Nevertheless, music is a beautiful way to express our adoration towards God and honor Him outwardly. Jesus was discussing with a Samaritan woman concerning worship. There was a conflict between the Samaritans and Jews where to worship God. But Jesus set it straight when he said, "God is spirit, and those who worship Him must worship in spirit and truth" (John 4:24). In other words, he isn't looking for grand voices (although it would be nice) or a specific place; He's looking for willing heartshearts that are fully devoted to Him. Whether we sing with our voices or play an instrument with our hands, what really matters is that we do it from a heart of devotion to our God.
Christian art has been a somewhat controversial subject since the Reformation period. In fact, the Reformation was the biggest contributor in the decline of religious arts such as paintings and sculptures. Even in many circles today the mix of Christianity and the arts is a very sensitive subject mostly due to the second commandment: You shall not make for yourself an idol, or any likeness of what is in heaven above or on the earth beneath or in the water under the earth (Exodus 20:4). Some people see it as God's condemnation on artwork that depicts religious images.
Others have a very different view on Christian art. They see it as a tangible display of Biblical concepts, images and heartfelt expressions. They view it not only as art, but an image with an important message behind it. A message that reminds those admiring it that there is a Creator who orchestrates the world we live in with colors, shapes and images with the aim of pointing us back to Him.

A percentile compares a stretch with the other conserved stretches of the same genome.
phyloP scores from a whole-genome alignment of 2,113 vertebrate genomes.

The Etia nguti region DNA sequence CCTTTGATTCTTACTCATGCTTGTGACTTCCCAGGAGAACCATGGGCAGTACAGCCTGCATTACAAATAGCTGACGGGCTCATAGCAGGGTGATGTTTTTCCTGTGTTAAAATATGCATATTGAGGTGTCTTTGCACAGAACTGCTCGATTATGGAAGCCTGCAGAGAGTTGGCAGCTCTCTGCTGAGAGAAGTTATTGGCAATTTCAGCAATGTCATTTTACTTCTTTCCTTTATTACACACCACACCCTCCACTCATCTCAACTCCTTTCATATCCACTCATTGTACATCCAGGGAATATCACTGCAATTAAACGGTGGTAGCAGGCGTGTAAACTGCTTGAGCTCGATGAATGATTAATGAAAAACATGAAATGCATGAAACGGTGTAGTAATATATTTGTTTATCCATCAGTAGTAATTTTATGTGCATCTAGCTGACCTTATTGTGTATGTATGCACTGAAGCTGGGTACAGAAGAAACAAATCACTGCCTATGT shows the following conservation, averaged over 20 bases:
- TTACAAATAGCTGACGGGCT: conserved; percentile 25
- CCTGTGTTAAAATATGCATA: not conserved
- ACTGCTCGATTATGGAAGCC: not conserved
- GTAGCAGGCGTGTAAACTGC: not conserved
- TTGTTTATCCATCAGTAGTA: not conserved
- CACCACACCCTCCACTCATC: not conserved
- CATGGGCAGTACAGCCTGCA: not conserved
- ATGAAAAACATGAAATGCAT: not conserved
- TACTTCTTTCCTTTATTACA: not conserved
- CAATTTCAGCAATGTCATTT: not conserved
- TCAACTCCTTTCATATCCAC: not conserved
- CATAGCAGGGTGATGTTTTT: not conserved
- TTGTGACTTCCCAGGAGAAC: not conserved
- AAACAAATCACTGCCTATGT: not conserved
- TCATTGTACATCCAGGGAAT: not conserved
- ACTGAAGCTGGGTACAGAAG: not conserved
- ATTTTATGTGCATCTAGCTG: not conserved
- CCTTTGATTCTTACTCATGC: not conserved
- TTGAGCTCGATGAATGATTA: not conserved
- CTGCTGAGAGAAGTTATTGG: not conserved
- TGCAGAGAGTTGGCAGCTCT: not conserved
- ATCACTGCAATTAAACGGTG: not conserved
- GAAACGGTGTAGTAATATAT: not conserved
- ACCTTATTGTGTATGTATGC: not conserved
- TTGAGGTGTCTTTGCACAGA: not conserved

Since I was a teenager, I've loved to write stories. The first story I ever wrote was a short fictional tale about a group of teenage girls and the typical life challenges young girls face. I remember my sister's friend picking the first part up and reading it before I had a chance to finish the story, but it was enough to get her hooked. She impatiently wanted to know when I was going to finish so she could see how it all ended. This was only the beginning of my adventure in writing.
Writing is a gift, like any other, that can be used for evil or good. Writing is a tool that opens up another world to the reader. Song of Solomon is a wonderful example. The poet writes of his own love story highlighting the courtship, the wedding and the marriage. Although the interpretations vary, we can't deny the eloquent details of their love threaded throughout the book. Solomon describes the Shulammite's beauty in great detail, "Your eyes are like doves behind your veil; Your hair is like a flock of goats Your teeth are like a flock of newly shorn ewes Your lips are like a scarlet thread Your neck is like the tower of David" (4:1-4). Taking the book at face value, it depicts the God intended plan for pure love leading into the loveliness of marriage. Even centuries later, these writings with their articulate style have become an inspiration to those who read them.
Talent, without the desire to honor God, can be misused. Having a talent in the arts is really a gift from God waiting to be used for His glory.